Catering giant Compass Group was one of the biggest blue-chip risers after hiking its forecasts for the year.
It jumped 7.4 per cent, or 116.5p, to 1694p as it predicted revenue growth of around 30 per cent for the 12 months to the end of September, up from estimates of a 20-25 per cent rise, and announced plans for a £500million share buyback as a result of what Compass boss Dominic Blakemore said were a ‘strong balance sheet and excellent growth prospects’.
The upbeat outlook came as the firm reported a profit of £673million for the six months to March 31, surging from £287million in the same period a year ago, while revenues jumped 38 per cent to £11.6billion.
Compass jumped 6.5%, as it predicted revenue growth of around 30% for the 12 months to the end of September, up from estimates of a 20-25% rise
Compass also said revenues for its second quarter had more or less returned to pre-pandemic levels and it had secured ‘record’ new business worth £2.5billion over the last 12 months, and retained 96 per cent of its clients.
‘There’s nothing innovative about Compass and what it does but in uncertain times, one certainty is that people will still need to be fed, and the company is very much at the top of the food chain in its industry,’ said AJ Bell investment director Russ Mould.
He added that its size created ‘significant barriers to entry’ for possible competitors while also allowing it to keep tight control of costs despite surging food prices.
Broker Shore Capital said Compass offered an ‘attractive investment case’.
The FTSE 100 was up 1.4 per cent, or 104.44 points, to 7347.66 while the FTSE 250 jumped 1.4 per cent, or 262.19 points, to 19,647.15.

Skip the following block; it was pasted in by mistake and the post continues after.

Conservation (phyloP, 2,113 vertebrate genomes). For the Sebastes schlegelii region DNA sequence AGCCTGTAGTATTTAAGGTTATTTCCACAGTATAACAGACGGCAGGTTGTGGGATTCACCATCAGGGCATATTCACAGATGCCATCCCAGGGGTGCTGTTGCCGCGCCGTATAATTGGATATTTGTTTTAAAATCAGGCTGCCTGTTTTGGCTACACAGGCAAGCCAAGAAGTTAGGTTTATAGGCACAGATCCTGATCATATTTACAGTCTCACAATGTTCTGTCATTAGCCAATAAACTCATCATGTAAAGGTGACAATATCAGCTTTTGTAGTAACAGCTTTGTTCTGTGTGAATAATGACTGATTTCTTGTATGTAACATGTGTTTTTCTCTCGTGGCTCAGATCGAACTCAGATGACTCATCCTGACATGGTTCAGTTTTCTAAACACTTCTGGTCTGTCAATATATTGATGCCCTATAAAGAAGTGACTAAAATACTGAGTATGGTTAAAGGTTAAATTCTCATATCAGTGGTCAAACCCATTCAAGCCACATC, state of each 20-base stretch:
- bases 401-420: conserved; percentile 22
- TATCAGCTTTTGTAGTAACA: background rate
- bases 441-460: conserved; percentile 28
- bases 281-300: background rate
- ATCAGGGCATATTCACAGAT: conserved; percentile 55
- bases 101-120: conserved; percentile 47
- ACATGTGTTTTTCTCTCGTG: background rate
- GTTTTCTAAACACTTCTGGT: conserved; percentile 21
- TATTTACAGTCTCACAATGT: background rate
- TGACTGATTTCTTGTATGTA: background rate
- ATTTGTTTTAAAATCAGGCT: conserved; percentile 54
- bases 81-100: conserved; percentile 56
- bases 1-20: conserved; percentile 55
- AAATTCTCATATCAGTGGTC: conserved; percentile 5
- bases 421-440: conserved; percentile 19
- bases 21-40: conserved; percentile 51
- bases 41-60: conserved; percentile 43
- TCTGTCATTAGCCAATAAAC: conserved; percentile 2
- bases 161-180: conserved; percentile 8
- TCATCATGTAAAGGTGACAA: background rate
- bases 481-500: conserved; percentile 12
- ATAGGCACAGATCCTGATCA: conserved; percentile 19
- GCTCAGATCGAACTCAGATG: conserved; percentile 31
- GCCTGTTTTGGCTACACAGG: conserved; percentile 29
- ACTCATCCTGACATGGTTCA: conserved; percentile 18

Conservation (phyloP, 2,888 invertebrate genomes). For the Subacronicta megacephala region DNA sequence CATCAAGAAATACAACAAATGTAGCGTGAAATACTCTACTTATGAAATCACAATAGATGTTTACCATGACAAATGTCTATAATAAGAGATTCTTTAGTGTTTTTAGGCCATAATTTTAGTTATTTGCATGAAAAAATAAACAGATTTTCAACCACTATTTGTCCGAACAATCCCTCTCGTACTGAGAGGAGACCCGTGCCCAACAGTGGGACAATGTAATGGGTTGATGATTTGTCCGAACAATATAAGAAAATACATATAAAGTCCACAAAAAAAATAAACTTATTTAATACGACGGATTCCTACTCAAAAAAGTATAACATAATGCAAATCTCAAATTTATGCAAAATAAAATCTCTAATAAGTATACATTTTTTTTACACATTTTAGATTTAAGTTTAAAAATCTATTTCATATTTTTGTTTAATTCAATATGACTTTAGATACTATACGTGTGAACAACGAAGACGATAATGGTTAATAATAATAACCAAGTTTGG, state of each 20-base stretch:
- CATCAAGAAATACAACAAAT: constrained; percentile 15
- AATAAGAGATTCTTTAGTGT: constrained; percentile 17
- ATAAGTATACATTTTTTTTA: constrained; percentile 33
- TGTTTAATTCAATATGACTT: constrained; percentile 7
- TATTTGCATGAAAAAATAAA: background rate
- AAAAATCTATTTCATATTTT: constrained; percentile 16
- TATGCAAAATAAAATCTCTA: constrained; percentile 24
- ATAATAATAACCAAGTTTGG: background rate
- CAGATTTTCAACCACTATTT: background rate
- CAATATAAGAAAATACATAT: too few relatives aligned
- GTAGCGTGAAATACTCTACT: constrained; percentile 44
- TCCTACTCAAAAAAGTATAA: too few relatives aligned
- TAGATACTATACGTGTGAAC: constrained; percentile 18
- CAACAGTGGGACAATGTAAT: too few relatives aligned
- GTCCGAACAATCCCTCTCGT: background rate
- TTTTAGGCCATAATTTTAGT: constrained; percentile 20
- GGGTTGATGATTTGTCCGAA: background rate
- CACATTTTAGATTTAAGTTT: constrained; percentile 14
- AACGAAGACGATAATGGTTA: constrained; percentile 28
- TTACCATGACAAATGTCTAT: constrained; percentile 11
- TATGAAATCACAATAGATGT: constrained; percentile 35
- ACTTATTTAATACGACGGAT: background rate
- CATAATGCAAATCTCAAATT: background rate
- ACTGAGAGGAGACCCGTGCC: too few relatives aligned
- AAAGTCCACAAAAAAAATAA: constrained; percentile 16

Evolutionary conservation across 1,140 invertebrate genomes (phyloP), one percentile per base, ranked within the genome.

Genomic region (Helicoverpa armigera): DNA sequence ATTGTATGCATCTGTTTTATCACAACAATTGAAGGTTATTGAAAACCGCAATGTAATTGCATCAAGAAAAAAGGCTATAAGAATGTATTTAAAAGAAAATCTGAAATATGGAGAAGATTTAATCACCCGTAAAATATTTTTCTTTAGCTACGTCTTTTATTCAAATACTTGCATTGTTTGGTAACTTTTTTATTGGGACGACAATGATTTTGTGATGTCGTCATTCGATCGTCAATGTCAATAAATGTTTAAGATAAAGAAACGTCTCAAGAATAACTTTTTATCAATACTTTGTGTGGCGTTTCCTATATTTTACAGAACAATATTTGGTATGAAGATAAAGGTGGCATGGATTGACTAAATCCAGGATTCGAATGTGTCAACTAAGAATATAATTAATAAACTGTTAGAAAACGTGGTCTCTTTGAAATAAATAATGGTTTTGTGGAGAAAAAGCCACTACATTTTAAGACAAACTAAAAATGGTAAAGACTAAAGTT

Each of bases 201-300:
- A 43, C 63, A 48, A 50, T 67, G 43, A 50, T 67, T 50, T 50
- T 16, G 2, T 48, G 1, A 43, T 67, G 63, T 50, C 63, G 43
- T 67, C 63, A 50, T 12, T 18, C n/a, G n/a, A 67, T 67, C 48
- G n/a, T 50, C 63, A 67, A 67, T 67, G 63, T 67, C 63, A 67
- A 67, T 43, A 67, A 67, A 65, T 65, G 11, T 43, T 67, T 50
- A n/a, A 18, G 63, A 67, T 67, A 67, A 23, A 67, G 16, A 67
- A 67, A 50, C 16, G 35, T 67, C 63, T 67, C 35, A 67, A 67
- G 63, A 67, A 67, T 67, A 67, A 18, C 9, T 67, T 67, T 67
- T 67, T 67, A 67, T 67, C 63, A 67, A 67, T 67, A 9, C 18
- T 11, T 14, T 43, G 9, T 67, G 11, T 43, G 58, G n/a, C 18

Gains were made despite US inflation coming in at 8.3 per cent in April, which, while down from 8.5 per cent in March, was greater than analysts had expected.
The continually high rate of price rises fuelled fears of a string of aggressive interest rate hikes by the Federal Reserve.
Oil prices recovered some lost ground with Brent crude at around $105 a barrel following reports Ukraine had halted some Russian gas flows into Europe, ramping up fears of an energy supply crunch.
Stock Watch – Ilika
Shares in Ilika plunged after the battery tech group predicted wider losses.
It said optimising production of its Stereax miniature batteries, used in wireless sensors and medical implants, was taking longer than anticipated and shifting demand meant sales were expected to begin later than expected.
It forecast a loss for the year to April 30 of £7million, more than treble the previous year’s, with revenues to fall to £0.5million from £2.3million.
Shares fell 31.6 per cent, or 30p, to 65p.
The developments helped push Shell shares up 3.7 per cent, or 83p, to 2316.5p while BP added 3.7 per cent, or 14.95p, to 419.9p. Both firms were also boosted by target price hikes from Morgan Stanley.
Funeral director Dignity slipped 6.3pc, or 31.5p, to 468.5p after its profits dropped by two-thirds amid a decline in deaths. It reported a profit for the three months to April 1 of £9million, down 67 per cent year-on-year.
The number of deaths in the period fell 19 per cent to 166,000 as the effects of the pandemic receded.
Savills gained 2.3 per cent, or 22p, to 998.5p as it remained confident in its outlook for 2022 despite rising interest rates, inflation and war in Ukraine.
The estate agent also noted that the availability of housing in the UK continued to be ‘significantly reduced’ as demand outstripped supply.
Telecoms giant Airtel Africa sank 3.3 per cent, or 4.6p, to 135.6p after it warned of ‘increasing challenges’ from global inflation.
The assessment overshadowed strong full-year results, with profits up 37 per cent to £1.2billion in the 12 months to the end of March while revenues grew 21 per cent to £3.8billion.
Mid-cap paving stone maker Marshalls tumbled 9.1 per cent, or 53.5p, to 535.5p after warning of a ‘more uncertain trading environment’ as industry body the Construction Products Association cut its forecasts for the UK market.
Meanwhile, housebuilder Taylor Wimpey rose 0.8 per cent, or 1p, to 122.8p, despite reports that it plans to tear down a block of flats in east London.
Construction on the scheme in Hackney Wick was halted last year after a structural issue was discovered.